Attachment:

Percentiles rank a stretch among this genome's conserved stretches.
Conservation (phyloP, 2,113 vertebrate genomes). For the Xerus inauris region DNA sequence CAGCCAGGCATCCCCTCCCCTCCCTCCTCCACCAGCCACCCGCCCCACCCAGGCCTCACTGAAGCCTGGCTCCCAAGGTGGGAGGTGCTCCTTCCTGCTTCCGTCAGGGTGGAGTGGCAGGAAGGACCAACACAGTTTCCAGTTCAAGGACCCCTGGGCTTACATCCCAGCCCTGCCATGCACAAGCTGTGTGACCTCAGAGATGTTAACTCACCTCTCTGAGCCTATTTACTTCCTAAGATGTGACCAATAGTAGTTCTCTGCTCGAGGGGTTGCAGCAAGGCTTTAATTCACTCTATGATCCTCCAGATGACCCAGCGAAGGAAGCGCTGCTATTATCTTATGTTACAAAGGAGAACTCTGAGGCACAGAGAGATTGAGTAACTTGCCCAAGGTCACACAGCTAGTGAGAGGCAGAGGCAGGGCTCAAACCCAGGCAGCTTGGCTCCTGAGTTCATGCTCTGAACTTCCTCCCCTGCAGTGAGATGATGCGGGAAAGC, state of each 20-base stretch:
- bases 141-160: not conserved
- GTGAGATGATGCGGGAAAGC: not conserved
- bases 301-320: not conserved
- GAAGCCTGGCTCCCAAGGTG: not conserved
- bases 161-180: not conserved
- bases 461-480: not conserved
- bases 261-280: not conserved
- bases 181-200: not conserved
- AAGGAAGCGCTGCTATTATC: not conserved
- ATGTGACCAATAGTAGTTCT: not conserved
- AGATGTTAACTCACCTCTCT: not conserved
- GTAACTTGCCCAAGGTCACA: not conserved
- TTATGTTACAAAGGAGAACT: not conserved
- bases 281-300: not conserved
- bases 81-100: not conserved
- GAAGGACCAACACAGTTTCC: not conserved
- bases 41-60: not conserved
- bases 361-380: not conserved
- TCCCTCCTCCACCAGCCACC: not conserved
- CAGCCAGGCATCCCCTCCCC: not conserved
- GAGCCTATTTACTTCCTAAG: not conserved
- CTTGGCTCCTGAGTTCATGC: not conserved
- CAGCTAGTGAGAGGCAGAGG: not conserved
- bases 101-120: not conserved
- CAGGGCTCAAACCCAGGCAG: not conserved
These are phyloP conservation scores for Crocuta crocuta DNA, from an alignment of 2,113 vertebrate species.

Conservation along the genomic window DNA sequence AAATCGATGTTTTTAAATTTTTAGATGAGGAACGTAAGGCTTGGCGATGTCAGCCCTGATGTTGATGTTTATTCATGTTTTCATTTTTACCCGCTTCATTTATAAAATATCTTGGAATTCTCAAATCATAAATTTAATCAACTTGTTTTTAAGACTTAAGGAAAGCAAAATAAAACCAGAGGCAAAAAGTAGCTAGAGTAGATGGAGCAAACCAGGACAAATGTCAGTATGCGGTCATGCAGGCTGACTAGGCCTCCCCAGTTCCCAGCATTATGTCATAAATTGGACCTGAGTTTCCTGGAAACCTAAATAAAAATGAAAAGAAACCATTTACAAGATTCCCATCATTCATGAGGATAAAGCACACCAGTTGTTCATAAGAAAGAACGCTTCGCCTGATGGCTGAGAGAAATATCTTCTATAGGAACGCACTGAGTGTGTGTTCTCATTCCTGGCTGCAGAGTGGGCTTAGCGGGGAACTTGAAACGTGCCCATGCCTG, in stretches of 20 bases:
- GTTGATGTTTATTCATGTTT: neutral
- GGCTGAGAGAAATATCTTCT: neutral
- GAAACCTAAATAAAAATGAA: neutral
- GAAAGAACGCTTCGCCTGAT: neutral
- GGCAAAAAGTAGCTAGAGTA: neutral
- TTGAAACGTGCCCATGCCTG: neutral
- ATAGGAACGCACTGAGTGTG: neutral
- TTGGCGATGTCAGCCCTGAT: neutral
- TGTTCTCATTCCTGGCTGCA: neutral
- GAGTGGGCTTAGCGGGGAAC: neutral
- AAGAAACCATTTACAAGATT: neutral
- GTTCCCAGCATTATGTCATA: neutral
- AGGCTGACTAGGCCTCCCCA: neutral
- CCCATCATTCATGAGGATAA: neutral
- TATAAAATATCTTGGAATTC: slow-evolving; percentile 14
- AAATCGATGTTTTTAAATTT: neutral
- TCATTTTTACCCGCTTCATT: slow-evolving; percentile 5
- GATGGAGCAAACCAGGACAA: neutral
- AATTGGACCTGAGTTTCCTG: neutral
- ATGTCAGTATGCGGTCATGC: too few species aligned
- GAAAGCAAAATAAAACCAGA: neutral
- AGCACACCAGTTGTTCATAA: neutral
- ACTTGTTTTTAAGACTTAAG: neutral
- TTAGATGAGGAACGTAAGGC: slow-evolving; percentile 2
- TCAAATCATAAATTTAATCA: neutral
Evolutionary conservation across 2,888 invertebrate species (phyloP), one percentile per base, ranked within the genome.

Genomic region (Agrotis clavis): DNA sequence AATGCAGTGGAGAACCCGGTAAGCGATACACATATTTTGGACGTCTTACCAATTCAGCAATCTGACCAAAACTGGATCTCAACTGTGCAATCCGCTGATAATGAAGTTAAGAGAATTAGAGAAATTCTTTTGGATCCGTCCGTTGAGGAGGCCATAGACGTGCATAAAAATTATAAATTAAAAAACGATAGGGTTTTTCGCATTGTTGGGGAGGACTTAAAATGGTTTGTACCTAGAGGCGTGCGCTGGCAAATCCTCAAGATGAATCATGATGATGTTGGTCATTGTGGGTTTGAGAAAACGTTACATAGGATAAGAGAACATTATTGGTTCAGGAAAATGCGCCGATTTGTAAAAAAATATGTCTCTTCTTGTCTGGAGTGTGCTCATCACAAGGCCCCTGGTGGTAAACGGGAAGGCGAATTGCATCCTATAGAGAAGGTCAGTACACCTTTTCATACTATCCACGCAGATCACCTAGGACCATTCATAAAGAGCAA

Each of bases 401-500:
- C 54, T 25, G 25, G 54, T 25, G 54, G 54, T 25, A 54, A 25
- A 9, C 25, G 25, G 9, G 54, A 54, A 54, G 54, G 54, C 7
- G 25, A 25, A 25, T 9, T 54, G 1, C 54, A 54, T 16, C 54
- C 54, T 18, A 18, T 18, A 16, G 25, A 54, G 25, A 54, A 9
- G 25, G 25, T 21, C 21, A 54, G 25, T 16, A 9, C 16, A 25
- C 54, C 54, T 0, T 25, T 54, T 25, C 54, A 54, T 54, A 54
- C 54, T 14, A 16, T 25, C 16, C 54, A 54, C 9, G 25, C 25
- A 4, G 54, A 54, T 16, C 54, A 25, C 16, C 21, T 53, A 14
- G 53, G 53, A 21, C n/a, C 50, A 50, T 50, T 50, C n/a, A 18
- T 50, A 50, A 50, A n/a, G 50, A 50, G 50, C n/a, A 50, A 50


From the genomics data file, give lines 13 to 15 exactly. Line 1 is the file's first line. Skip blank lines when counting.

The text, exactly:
- AGATGTTAACTCACCTCTCT: not conserved
- GTAACTTGCCCAAGGTCACA: not conserved
- TTATGTTACAAAGGAGAACT: not conserved